01 Feb Oleo
I learned this song from Maggie Wheeler of Golden Bridge Chorus. It’s a call-and-response women’s working song from Ghana that has traveled through singing and drumming circles worldwide. An easy teach and a joy to sing.
Composer & Copyright
This song is in the public domain.
This was a quick and fun recording done impromtu and live with Lisa G. Littlebird and friends in the winter of 2019. A parts track for the melody (middle part) is not included here, as that part simply echoes the caller throughout. The individual part tracks for the high and low harmonies are very abbreviated, to demonstrate the part one time through.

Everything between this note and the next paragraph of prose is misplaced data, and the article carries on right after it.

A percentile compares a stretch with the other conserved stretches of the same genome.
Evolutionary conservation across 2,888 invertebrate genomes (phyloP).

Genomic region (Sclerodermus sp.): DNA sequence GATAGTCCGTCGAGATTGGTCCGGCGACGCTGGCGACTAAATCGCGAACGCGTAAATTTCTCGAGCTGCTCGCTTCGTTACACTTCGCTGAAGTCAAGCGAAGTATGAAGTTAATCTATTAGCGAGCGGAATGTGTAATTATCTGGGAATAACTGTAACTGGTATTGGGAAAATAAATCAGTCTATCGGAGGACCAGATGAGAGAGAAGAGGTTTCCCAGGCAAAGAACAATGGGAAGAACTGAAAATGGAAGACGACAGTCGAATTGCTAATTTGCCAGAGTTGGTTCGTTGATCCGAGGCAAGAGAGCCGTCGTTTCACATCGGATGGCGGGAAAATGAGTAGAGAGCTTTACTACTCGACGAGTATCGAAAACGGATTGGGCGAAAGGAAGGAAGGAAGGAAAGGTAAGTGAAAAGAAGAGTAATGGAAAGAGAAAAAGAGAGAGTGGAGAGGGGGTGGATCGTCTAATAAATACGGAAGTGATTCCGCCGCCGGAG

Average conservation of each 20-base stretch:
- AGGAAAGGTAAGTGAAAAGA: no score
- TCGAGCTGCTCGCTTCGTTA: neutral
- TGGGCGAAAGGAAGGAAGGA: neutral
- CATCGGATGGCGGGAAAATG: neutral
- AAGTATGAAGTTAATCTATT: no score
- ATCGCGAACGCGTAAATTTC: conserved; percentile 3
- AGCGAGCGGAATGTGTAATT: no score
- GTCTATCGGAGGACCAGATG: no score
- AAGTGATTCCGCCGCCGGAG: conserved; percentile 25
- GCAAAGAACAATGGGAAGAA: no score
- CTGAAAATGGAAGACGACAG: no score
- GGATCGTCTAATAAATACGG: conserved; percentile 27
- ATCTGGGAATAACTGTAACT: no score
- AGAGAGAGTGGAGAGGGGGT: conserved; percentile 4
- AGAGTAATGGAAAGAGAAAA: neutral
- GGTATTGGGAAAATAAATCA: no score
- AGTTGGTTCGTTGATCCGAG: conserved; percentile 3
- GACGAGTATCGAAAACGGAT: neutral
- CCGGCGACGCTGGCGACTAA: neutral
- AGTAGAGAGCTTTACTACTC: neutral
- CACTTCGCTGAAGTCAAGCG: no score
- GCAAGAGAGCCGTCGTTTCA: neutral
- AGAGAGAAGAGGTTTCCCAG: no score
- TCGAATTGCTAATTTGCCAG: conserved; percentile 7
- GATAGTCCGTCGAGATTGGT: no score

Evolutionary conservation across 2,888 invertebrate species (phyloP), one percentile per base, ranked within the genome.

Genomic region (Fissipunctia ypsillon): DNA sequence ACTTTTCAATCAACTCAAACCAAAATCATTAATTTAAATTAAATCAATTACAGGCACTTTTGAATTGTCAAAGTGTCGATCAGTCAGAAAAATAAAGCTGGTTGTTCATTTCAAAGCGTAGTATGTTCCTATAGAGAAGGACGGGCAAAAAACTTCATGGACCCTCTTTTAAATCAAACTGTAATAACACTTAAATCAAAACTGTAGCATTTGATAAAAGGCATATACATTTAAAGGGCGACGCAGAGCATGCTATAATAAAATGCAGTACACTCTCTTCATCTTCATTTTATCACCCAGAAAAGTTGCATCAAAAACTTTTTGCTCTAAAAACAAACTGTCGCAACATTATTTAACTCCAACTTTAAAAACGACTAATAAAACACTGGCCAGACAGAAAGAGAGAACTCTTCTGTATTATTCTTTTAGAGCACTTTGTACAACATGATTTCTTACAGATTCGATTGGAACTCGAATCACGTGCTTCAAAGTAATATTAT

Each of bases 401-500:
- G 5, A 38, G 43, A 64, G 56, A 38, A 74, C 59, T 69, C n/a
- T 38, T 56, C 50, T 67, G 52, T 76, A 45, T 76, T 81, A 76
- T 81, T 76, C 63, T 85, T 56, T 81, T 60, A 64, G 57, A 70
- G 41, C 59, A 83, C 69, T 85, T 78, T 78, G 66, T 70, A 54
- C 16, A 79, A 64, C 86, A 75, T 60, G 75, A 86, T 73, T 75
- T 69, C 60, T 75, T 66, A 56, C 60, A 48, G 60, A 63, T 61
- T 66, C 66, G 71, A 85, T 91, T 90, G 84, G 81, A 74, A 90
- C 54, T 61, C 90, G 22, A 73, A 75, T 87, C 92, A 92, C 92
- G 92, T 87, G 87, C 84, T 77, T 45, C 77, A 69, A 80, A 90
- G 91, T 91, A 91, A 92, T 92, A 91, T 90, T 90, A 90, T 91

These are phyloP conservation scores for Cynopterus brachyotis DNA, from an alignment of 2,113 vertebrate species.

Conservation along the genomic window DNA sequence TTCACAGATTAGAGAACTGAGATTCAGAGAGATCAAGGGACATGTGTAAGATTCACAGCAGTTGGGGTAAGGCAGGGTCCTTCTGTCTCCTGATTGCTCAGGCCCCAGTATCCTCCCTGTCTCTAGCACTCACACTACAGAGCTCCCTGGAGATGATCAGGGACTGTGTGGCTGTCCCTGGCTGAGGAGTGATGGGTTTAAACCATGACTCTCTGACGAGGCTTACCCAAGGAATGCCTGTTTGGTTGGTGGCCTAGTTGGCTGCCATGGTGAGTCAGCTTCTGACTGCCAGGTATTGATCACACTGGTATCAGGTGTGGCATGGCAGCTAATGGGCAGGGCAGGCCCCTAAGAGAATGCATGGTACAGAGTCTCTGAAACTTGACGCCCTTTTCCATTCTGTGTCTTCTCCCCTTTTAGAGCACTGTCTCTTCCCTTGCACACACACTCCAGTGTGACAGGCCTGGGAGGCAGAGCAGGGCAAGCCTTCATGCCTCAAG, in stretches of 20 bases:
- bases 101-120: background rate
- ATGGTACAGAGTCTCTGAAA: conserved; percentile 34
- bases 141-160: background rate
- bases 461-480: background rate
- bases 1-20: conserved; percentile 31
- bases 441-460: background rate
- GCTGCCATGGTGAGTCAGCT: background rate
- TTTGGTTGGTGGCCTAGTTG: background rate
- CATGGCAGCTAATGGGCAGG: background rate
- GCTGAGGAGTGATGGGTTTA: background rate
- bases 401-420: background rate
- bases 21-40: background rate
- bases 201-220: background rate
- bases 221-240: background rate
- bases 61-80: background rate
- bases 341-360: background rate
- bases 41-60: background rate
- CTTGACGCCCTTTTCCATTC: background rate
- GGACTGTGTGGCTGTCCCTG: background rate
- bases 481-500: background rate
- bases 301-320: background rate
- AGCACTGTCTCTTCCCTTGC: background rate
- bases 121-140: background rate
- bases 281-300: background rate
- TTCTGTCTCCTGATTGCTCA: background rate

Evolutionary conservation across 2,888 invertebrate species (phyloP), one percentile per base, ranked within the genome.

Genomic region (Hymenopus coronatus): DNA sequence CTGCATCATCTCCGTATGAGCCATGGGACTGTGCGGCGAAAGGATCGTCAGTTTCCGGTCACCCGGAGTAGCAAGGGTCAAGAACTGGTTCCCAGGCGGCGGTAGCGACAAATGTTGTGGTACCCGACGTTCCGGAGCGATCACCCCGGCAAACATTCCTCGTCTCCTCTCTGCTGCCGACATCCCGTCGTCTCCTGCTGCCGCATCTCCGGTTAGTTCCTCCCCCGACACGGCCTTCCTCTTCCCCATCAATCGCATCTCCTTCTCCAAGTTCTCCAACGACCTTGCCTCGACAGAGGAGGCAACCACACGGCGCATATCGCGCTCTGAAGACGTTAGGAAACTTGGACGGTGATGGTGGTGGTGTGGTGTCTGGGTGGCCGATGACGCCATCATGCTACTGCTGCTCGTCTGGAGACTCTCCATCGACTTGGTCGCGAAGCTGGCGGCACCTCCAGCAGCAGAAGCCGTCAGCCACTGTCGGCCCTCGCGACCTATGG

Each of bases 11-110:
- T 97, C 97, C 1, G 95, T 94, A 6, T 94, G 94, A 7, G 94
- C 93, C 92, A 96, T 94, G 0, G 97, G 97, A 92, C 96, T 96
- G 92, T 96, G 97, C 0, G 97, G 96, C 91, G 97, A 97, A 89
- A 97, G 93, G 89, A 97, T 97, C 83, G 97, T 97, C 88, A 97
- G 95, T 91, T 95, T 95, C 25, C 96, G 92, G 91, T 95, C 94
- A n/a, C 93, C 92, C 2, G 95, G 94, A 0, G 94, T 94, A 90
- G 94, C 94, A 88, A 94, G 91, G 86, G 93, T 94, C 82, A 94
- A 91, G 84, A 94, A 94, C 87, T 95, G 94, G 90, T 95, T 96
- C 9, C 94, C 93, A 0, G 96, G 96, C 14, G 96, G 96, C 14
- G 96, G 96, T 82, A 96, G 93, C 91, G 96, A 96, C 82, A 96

Hey o-le-o, hey o-la-la
This song can be sung melody-only with just about no teaching, as it is call-and-response. To add interest, add the high harmony, and if you want a full choral sound add the low harmony too. I have found the harmonies, especially low, can take singers a little practice to find, especially on the second line. Watch that singers don’t slow down on the second line, as you’ll hear they did a bit in this recording. The call and response can also be sung over the second section of the song.
Level of teaching speed/ difficulty (1 = very easy, 10 = very challenging)